Godrevy lighthouse, St Ives Bay, Cornwall

godrevy lighthouse, cornwall

Godrevy Lighthouse stands guard over The Stones, a reef stretching offshore of Cornwall for one and a half miles. The Stones had wrecked The Nile, a passenger streamer, in December 1854, with the loss of all hands. After much debate as to whether to build a lighthouse on the reef or on the island, work started on construction of a light on the island in 1858, with the light first operating in March 1859.

The lighthouse if a white octagonal tower, 86 feet high, made of rubble stone, bedded in mortar.

The original light was a revolving white one, with a fixed red below the main light, which could be seen over a 44 degree arc when a ship was in danger of the reef. The red sector is now covered by a red sector in the main light itself. In addition a fog bell sounds every five seconds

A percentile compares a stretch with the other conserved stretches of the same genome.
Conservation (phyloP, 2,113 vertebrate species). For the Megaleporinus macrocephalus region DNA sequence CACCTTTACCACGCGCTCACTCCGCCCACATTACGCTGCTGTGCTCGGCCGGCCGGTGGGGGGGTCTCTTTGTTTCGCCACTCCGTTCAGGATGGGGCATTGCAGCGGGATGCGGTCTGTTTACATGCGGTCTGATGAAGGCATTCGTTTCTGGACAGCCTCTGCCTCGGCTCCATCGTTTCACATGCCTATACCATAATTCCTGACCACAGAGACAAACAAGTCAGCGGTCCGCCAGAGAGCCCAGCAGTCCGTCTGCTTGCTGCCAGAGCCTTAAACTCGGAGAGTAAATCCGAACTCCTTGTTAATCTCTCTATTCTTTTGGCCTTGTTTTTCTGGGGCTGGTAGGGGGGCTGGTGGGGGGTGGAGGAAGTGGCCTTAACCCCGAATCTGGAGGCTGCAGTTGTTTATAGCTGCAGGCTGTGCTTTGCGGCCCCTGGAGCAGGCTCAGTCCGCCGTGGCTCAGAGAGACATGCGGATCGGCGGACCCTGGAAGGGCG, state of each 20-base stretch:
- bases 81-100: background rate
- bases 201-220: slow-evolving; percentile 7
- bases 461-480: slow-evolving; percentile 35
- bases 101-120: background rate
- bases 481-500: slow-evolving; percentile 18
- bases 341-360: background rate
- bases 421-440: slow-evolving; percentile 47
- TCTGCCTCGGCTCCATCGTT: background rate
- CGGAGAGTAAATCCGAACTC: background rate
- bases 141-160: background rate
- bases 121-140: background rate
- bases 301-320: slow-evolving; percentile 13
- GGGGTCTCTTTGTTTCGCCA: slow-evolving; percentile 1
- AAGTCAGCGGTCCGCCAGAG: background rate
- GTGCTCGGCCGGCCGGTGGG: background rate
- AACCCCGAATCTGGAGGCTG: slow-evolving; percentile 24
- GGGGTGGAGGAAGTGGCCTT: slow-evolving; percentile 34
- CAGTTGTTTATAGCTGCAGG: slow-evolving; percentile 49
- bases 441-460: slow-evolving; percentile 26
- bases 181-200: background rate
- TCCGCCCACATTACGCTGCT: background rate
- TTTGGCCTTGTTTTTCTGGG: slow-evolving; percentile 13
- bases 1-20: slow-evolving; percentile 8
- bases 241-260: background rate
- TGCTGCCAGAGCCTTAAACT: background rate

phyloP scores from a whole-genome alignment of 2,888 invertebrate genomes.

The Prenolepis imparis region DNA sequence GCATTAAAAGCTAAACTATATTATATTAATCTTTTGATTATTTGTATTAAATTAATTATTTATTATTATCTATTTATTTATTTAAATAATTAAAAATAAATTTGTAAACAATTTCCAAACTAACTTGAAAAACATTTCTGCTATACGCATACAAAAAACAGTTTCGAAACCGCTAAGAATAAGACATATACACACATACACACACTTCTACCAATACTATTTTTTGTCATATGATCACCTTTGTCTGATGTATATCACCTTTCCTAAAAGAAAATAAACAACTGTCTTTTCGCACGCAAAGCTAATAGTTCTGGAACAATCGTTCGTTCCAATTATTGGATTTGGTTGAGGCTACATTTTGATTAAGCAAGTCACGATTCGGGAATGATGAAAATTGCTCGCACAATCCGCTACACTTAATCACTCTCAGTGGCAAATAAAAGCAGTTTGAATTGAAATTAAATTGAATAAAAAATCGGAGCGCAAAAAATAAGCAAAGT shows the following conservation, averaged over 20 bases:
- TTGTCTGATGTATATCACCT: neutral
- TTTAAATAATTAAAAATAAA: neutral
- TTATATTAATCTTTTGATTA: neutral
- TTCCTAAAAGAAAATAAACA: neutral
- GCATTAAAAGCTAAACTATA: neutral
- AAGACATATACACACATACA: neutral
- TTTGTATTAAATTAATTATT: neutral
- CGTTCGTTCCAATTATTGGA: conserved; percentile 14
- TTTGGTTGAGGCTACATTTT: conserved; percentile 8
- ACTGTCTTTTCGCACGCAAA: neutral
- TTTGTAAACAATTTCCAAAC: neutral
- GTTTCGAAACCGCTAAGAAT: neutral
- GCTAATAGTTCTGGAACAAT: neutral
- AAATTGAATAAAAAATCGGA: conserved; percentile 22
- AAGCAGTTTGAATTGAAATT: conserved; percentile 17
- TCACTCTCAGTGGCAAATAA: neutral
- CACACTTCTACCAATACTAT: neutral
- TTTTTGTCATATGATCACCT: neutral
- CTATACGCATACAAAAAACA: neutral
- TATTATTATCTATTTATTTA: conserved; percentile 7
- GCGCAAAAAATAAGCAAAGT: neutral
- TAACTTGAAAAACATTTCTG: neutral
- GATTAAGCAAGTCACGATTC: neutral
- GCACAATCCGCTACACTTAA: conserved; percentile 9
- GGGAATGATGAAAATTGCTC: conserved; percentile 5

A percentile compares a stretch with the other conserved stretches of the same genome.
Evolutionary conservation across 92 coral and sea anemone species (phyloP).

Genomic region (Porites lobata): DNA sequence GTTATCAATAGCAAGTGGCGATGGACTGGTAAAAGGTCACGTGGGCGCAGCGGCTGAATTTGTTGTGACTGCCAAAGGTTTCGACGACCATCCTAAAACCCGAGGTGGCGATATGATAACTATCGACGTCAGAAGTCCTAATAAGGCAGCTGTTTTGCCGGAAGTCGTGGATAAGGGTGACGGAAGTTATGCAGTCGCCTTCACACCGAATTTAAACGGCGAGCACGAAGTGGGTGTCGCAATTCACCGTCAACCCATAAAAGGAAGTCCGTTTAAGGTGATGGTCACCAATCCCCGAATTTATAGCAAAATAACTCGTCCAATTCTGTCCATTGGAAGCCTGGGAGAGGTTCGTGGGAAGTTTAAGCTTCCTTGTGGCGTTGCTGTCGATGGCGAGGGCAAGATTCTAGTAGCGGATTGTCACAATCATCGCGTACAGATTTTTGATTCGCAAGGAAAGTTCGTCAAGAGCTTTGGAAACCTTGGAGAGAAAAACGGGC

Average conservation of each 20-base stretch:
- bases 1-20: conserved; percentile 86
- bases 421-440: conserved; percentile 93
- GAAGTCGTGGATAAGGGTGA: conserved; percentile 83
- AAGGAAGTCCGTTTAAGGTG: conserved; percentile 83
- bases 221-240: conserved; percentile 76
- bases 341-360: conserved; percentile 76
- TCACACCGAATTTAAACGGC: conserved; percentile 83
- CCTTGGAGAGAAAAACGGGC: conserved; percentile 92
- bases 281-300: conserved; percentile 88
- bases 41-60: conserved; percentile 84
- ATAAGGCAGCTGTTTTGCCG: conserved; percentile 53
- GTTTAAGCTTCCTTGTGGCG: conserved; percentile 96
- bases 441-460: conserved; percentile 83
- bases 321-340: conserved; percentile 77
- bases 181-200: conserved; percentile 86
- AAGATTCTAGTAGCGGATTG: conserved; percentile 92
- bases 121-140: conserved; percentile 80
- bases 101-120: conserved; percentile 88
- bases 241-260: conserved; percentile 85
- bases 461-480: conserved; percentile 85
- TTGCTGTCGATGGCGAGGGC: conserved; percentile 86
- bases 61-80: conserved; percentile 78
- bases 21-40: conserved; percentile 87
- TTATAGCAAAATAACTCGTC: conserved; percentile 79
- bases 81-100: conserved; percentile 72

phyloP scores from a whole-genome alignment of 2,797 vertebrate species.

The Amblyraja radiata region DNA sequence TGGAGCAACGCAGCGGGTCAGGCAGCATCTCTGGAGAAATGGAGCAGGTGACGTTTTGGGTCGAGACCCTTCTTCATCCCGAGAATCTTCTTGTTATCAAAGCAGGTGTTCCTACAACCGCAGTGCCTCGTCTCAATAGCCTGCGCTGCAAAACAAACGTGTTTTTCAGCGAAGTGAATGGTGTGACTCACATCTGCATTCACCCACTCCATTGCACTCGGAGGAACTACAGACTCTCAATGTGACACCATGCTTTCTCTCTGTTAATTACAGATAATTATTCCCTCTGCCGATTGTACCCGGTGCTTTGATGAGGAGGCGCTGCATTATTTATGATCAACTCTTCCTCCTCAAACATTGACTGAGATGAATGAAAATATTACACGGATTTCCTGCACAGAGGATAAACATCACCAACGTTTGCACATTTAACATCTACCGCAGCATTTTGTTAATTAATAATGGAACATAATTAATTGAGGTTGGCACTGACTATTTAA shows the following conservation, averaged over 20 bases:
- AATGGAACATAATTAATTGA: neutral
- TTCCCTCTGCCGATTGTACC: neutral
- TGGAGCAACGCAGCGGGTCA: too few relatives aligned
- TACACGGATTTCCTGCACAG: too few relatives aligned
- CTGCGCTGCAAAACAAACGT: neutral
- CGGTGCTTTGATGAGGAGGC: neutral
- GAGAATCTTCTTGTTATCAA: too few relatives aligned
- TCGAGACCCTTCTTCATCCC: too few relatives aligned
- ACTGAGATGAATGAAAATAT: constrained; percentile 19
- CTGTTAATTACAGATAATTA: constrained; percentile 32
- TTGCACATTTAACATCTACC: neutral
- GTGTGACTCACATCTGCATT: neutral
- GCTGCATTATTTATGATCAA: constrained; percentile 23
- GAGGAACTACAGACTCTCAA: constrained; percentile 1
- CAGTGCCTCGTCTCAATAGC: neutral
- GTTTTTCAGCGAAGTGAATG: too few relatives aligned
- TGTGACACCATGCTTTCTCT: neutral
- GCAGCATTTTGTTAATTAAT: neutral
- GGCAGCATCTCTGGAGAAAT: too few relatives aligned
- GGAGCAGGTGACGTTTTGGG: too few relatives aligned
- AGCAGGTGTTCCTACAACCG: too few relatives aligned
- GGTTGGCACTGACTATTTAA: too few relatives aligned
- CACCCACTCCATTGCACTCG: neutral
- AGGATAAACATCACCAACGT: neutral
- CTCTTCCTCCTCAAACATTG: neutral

At first the light was manned by two men at a time, but problems with the relief, led to this being increased to 3 in 1925, but by 1934 the lighthouse was made automatic and ceased to be manned and is now maintained by helicopter visits

The fog signal has now been discontinued, and the light flashes white/red every 10 seconds, with the red sector only being visible in the arc of danger from the reef. The range of the light is 12 miles

To the Lighthouse: Story of Godrevy Light, Cornwall



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